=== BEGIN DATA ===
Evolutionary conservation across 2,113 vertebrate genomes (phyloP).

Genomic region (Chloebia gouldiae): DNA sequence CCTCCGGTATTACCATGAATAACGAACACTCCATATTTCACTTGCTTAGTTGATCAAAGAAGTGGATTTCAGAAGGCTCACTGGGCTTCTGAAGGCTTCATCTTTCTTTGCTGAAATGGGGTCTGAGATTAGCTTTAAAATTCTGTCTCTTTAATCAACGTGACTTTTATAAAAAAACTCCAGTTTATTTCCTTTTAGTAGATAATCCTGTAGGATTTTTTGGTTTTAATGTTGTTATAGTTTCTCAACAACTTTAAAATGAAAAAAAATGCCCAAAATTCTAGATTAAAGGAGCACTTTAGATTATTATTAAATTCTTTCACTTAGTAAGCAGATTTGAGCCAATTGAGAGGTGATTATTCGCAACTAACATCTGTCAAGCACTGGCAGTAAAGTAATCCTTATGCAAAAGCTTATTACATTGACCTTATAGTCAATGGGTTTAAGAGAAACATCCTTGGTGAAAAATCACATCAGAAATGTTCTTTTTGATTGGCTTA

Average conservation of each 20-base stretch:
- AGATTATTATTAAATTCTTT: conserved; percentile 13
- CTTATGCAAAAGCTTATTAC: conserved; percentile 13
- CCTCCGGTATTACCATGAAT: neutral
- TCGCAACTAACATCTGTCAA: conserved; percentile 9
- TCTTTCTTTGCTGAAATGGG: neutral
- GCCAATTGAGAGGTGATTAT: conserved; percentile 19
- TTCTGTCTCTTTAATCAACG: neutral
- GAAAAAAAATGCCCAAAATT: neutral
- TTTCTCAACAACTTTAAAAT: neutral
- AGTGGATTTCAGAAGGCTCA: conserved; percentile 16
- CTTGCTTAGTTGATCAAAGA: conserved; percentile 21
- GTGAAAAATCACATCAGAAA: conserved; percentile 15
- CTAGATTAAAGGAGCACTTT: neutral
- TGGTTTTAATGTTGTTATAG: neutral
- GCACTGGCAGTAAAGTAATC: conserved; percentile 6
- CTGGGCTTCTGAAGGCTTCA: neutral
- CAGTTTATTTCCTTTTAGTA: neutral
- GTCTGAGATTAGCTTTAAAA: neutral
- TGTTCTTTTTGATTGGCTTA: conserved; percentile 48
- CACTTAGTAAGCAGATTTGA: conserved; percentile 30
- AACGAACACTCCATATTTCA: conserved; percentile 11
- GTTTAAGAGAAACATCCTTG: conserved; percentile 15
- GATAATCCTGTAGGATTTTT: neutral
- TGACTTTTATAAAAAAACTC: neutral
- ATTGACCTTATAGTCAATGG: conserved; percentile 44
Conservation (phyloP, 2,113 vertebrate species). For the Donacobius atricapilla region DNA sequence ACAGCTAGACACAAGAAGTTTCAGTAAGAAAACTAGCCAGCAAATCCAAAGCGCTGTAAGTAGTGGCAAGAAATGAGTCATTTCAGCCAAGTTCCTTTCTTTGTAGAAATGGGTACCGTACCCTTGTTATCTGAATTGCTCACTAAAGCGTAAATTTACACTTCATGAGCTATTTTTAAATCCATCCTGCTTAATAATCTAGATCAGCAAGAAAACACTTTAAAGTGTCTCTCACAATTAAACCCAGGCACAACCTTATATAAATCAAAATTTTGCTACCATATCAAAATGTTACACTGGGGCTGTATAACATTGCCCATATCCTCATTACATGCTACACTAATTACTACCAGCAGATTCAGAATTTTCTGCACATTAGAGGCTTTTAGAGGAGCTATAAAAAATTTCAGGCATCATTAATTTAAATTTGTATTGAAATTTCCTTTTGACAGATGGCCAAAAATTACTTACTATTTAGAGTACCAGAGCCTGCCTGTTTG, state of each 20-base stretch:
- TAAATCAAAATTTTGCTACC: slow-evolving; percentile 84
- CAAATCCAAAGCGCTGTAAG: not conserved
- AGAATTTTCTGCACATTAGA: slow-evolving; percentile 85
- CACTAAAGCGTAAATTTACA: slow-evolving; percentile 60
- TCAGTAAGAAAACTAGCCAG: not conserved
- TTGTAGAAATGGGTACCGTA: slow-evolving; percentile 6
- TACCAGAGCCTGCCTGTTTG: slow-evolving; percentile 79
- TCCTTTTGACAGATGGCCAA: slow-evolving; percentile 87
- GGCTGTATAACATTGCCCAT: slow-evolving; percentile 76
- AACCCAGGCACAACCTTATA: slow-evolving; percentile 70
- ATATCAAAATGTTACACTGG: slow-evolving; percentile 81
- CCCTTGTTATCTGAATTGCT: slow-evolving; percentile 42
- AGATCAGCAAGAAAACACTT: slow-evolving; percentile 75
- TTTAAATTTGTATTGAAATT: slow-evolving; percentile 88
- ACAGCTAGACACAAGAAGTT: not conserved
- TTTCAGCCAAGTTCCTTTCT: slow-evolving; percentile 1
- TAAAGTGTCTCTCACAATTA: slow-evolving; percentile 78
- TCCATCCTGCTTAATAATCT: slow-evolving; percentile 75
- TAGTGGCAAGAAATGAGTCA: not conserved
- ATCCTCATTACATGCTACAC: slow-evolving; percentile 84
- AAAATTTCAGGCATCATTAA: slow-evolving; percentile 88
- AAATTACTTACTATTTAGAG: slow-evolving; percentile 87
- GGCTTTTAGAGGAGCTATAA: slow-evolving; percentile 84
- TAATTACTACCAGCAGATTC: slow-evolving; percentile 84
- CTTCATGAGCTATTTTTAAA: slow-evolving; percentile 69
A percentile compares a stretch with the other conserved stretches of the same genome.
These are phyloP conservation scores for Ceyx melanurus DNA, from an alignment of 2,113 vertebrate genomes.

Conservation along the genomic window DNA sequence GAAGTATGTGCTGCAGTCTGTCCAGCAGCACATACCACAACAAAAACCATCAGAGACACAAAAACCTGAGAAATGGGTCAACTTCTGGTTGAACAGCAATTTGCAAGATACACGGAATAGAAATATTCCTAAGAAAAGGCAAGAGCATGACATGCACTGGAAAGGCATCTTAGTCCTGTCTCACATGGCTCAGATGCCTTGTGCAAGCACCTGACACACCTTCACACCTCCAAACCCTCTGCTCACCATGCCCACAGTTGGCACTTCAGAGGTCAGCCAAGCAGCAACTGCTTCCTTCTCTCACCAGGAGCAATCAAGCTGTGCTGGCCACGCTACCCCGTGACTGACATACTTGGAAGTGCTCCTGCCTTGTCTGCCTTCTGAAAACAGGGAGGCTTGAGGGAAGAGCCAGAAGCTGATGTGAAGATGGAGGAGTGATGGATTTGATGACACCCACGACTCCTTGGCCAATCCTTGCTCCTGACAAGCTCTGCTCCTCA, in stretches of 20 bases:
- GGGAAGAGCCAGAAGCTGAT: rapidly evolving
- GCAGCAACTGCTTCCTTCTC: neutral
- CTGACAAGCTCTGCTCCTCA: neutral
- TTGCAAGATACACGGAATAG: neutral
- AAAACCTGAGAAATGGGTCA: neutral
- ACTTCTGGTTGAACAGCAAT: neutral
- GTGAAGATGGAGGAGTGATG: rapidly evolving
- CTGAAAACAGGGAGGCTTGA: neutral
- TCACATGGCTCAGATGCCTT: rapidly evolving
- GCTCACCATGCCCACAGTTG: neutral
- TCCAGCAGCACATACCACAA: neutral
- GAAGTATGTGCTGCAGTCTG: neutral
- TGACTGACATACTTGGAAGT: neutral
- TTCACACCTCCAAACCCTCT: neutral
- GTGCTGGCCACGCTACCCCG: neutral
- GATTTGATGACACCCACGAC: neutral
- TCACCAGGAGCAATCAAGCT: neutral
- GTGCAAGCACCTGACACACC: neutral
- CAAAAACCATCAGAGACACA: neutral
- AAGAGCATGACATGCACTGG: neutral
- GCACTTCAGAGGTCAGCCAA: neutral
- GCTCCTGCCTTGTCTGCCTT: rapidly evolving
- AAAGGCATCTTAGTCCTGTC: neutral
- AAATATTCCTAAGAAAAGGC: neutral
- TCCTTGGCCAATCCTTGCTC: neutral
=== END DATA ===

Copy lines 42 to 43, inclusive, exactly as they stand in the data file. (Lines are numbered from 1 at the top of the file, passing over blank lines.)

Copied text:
- AGATCAGCAAGAAAACACTT: slow-evolving; percentile 75
- TTTAAATTTGTATTGAAATT: slow-evolving; percentile 88